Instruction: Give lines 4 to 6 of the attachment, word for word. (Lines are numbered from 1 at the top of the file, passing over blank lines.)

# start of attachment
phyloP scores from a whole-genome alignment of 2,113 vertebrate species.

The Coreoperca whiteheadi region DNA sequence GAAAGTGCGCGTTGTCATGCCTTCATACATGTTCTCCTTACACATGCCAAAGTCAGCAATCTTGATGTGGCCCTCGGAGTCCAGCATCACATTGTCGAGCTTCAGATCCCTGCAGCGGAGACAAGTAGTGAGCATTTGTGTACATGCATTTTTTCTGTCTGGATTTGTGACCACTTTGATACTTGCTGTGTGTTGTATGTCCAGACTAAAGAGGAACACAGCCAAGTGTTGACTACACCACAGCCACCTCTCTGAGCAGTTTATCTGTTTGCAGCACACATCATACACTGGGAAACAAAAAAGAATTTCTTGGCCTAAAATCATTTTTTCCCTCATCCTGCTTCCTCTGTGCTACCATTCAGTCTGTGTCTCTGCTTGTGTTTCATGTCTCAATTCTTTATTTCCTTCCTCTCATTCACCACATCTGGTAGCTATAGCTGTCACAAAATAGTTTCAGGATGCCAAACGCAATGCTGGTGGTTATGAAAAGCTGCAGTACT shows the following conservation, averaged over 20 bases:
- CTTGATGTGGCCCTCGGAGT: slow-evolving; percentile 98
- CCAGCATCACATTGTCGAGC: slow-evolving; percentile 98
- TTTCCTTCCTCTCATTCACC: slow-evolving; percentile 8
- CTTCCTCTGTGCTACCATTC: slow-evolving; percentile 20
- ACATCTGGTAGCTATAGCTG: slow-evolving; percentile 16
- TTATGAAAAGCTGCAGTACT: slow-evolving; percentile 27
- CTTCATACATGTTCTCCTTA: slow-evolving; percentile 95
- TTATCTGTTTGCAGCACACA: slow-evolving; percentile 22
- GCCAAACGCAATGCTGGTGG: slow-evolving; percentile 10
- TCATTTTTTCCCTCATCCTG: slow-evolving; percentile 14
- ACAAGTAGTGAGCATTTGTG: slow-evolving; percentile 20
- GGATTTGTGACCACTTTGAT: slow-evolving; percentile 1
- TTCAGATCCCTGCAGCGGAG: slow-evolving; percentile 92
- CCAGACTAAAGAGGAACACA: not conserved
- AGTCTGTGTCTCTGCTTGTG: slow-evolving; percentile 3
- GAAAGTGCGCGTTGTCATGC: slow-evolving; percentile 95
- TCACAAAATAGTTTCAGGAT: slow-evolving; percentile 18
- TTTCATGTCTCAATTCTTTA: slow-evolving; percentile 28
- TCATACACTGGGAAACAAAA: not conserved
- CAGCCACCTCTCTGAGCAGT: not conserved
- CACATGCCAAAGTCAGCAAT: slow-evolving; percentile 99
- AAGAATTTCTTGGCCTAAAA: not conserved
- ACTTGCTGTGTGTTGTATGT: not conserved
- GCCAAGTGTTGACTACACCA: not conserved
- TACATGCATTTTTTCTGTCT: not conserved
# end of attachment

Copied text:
- CCAGCATCACATTGTCGAGC: slow-evolving; percentile 98
- TTTCCTTCCTCTCATTCACC: slow-evolving; percentile 8
- CTTCCTCTGTGCTACCATTC: slow-evolving; percentile 20